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Bad Rail Service Began L.A.'s Auto Obsessesion

September 13, 1987|Scott L. Bottles | Historian Scott L. Bottles is an assistant vice president with Wells Fargo Bank. This article is adapted from "Los Angeles and the Automobile," to be published this month by the University of California Press

Old myths die hard. For years Los Angeles area residents have believed that the rise in popularity of the automobile occurred because the region's extensive electric railway system fell victim to a conspiracy. This erroneous conclusion emerged largely in response to the claims of critics like Bradford Snell.

In a widely quoted report to the Senate Judiciary Committee in 1974, Snell, a legislative analyst, argued that automobile manufacturers conspired during the 1940s to destroy a thriving, efficient system of streetcars in cities throughout the United States. By purchasing controlling interests in urban railways, the corporations replaced electric trolleys with diesel motor coaches. The inefficiency of the buses in turn led to the demise of a once-healthy public transportation network and left urban residents with the automobile as their only means of transport. General Motors, Ford and Chrysler, Snell claimed, had reshaped "American ground transportation to serve corporate wants instead of social needs."

Snell believed that Los Angeles' experience epitomized the malevolent plans of the consortium. "The noisy, foul-smelling buses," wrote Snell, "turned earlier patrons of the high-speed rail system away from public transit and, in effect, sold millions of private automobiles."

It is true that General Motors and other automobile-related manufacturers invested in a company that purchased urban streetcar lines. During 1944, the Henry Huntington estate sold the Los Angeles Railway (LARY) to American City Lines, a subsidiary of National City Lines. Minority stockholders in National City included GM, Standard Oil of California, Firestone Tire and Rubber, Phillips Petroleum and Mack Truck. The new management immediately began to replace streetcars with buses. Two years later, a federal grand jury brought suit against National City for several antitrust violations. A trial in Chicago brought both acquittals and convictions; most important, the corporate stockholders of National City divested their holdings before the suit came to trial.

Up to this point, Snell is on safe ground. A company partly owned by automobile-related manufacturers purchased a streetcar line in Los Angeles and converted some rail operations to bus service.

Snell's argument falls apart when he implies that the rise in popularity of the automobile occurred largely because of a General Motors-sponsored conspiracy. LARY management had decided to replace nearly all the company's trolleys with buses four years before American City purchased the network.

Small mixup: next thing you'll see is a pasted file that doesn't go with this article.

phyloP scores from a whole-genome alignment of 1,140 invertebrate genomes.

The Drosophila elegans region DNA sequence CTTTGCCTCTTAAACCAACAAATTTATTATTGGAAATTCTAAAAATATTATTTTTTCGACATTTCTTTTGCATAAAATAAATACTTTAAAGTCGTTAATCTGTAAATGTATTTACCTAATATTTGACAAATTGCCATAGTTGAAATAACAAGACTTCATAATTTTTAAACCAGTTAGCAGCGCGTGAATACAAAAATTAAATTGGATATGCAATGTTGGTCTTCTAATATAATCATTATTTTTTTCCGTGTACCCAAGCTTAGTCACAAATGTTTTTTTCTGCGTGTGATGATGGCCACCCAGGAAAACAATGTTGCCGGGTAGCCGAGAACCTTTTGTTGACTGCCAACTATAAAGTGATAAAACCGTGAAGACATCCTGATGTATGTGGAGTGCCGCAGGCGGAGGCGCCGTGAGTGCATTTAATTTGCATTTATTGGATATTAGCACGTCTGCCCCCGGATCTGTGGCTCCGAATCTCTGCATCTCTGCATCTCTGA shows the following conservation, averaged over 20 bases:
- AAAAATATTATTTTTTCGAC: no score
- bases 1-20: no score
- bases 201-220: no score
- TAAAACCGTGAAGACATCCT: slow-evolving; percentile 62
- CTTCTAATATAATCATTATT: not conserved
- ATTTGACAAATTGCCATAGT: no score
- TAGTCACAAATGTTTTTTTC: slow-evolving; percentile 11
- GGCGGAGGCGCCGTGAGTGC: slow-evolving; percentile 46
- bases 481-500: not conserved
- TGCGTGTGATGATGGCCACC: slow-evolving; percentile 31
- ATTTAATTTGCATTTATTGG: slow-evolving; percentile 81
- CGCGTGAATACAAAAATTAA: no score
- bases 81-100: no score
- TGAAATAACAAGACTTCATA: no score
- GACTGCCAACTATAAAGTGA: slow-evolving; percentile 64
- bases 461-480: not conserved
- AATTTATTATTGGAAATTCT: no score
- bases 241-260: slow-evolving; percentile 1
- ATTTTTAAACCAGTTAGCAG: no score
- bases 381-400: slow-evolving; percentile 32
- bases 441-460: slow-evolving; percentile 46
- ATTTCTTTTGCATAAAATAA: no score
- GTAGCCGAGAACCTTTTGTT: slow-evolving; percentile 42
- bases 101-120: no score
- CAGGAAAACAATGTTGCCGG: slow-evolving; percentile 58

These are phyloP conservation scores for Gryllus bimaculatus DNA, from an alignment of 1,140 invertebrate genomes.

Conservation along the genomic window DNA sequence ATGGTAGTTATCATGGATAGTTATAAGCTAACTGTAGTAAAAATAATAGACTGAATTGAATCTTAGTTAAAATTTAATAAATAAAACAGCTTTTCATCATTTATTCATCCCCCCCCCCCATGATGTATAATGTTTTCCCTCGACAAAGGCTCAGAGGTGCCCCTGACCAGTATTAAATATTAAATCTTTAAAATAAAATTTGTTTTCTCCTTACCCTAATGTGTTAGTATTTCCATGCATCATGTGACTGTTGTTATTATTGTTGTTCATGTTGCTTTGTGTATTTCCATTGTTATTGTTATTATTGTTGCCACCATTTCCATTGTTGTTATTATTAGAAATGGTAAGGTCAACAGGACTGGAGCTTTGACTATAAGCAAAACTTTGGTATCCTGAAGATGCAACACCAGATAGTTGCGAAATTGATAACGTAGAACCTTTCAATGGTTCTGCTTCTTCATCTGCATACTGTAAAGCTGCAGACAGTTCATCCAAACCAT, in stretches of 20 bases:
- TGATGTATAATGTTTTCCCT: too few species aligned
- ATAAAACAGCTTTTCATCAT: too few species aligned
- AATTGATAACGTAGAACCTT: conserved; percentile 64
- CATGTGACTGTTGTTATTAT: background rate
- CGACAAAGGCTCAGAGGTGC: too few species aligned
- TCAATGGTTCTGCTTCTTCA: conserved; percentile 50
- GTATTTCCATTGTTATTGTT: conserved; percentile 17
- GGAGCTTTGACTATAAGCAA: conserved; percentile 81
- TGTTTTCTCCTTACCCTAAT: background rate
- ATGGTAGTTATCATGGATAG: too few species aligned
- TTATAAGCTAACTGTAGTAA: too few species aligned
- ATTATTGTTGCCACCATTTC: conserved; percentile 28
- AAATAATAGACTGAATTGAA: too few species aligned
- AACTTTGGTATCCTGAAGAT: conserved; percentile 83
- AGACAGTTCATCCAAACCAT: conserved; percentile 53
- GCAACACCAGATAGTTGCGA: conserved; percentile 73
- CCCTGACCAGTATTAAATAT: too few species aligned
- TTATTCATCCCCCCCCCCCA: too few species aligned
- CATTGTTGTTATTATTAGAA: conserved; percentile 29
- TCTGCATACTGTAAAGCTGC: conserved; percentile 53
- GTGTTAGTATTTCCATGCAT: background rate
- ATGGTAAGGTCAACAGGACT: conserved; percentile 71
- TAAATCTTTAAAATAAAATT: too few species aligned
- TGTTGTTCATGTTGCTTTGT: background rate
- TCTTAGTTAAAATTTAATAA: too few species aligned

The real irony of Snell's report was that he portrayed the traction companies as virtuous, responsible public utilities trying to provide service even while fighting off the evil designs of the automobile manufacturers. In reality the situation was just the opposite. People in Los Angeles during the first three decades of the century constantly complained about the quality of rail transit. From their point of view the railways sought to profit at public expense--running too few cars, refusing to build necessary cross-town lines into lightly populated areas and bribing elected officials for favors. Frustrated by inadequate service, residents turned to the automobile manufacturers to supply them with an alternative means of transport, believing these corporations could liberate them from the inefficiencies and corruption of the traction companies.

Founded in 1781, Los Angeles remained an isolated small town until the 1880s when the arrival of the Southern Pacific Railroad linked it with the rest of the country. From that time, the region grew rapidly. By 1910, the city boasted impressive streetcar and interurban systems that allowed much of the population to move into suburban developments. The central business district after 1890, however, dominated the regional economy and Los Angeles retained a centralized urban structure until the late 1920s.

The adoption of the automobile in Los Angeles did not come easily, as motorists had to fight the railways for the right to use city streets. Once large numbers of motorists began driving into the downtown area, congestion became severe. The City Council attempted to resolve this problem by enacting a rigid no-parking law in 1920. But it soon became apparent that a majority of Los Angeles' citizens wanted to facilitate rather than restrict vehicular movement. Enmity toward the traction companies and the general perception of the automobile as a democratic piece of urban technology influenced them to support automobile transit as an alternative to the inefficiency and seeming corruption of the railways. Heavy public protest and economic pressure forced the council to rescind the law.

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